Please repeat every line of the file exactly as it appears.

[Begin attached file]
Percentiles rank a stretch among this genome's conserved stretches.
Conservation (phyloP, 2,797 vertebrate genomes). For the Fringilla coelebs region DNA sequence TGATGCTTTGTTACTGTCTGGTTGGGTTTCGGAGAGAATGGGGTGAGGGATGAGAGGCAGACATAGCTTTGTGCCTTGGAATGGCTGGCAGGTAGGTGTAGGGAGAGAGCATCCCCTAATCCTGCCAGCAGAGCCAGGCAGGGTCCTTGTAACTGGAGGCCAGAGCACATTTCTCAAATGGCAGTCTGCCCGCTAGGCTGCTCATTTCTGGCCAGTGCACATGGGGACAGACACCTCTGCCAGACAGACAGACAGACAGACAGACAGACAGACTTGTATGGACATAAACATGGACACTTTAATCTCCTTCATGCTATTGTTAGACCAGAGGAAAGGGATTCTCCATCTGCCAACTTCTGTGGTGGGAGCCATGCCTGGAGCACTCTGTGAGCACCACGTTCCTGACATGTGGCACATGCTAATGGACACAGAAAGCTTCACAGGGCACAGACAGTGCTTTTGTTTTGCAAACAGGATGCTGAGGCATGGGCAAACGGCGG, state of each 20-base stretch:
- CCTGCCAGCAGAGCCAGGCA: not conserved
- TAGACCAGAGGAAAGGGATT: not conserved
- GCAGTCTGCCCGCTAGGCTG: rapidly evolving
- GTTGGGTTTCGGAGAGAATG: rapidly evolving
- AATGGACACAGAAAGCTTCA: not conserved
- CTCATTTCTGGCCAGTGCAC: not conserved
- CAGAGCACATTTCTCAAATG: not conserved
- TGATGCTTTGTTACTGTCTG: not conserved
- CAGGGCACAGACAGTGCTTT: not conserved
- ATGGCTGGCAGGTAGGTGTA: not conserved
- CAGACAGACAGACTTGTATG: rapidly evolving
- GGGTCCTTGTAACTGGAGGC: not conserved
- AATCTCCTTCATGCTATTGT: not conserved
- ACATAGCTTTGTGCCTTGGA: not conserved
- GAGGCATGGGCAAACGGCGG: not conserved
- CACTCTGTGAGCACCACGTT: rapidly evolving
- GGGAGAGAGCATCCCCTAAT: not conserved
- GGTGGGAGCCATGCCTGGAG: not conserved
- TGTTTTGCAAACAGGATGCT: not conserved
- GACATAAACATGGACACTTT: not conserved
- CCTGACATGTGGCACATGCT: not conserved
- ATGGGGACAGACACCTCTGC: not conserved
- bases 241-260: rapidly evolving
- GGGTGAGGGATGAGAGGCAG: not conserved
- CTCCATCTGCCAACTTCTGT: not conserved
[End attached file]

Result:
Percentiles rank a stretch among this genome's conserved stretches.
Conservation (phyloP, 2,797 vertebrate genomes). For the Fringilla coelebs region DNA sequence TGATGCTTTGTTACTGTCTGGTTGGGTTTCGGAGAGAATGGGGTGAGGGATGAGAGGCAGACATAGCTTTGTGCCTTGGAATGGCTGGCAGGTAGGTGTAGGGAGAGAGCATCCCCTAATCCTGCCAGCAGAGCCAGGCAGGGTCCTTGTAACTGGAGGCCAGAGCACATTTCTCAAATGGCAGTCTGCCCGCTAGGCTGCTCATTTCTGGCCAGTGCACATGGGGACAGACACCTCTGCCAGACAGACAGACAGACAGACAGACAGACAGACTTGTATGGACATAAACATGGACACTTTAATCTCCTTCATGCTATTGTTAGACCAGAGGAAAGGGATTCTCCATCTGCCAACTTCTGTGGTGGGAGCCATGCCTGGAGCACTCTGTGAGCACCACGTTCCTGACATGTGGCACATGCTAATGGACACAGAAAGCTTCACAGGGCACAGACAGTGCTTTTGTTTTGCAAACAGGATGCTGAGGCATGGGCAAACGGCGG, state of each 20-base stretch:
- CCTGCCAGCAGAGCCAGGCA: not conserved
- TAGACCAGAGGAAAGGGATT: not conserved
- GCAGTCTGCCCGCTAGGCTG: rapidly evolving
- GTTGGGTTTCGGAGAGAATG: rapidly evolving
- AATGGACACAGAAAGCTTCA: not conserved
- CTCATTTCTGGCCAGTGCAC: not conserved
- CAGAGCACATTTCTCAAATG: not conserved
- TGATGCTTTGTTACTGTCTG: not conserved
- CAGGGCACAGACAGTGCTTT: not conserved
- ATGGCTGGCAGGTAGGTGTA: not conserved
- CAGACAGACAGACTTGTATG: rapidly evolving
- GGGTCCTTGTAACTGGAGGC: not conserved
- AATCTCCTTCATGCTATTGT: not conserved
- ACATAGCTTTGTGCCTTGGA: not conserved
- GAGGCATGGGCAAACGGCGG: not conserved
- CACTCTGTGAGCACCACGTT: rapidly evolving
- GGGAGAGAGCATCCCCTAAT: not conserved
- GGTGGGAGCCATGCCTGGAG: not conserved
- TGTTTTGCAAACAGGATGCT: not conserved
- GACATAAACATGGACACTTT: not conserved
- CCTGACATGTGGCACATGCT: not conserved
- ATGGGGACAGACACCTCTGC: not conserved
- bases 241-260: rapidly evolving
- GGGTGAGGGATGAGAGGCAG: not conserved
- CTCCATCTGCCAACTTCTGT: not conserved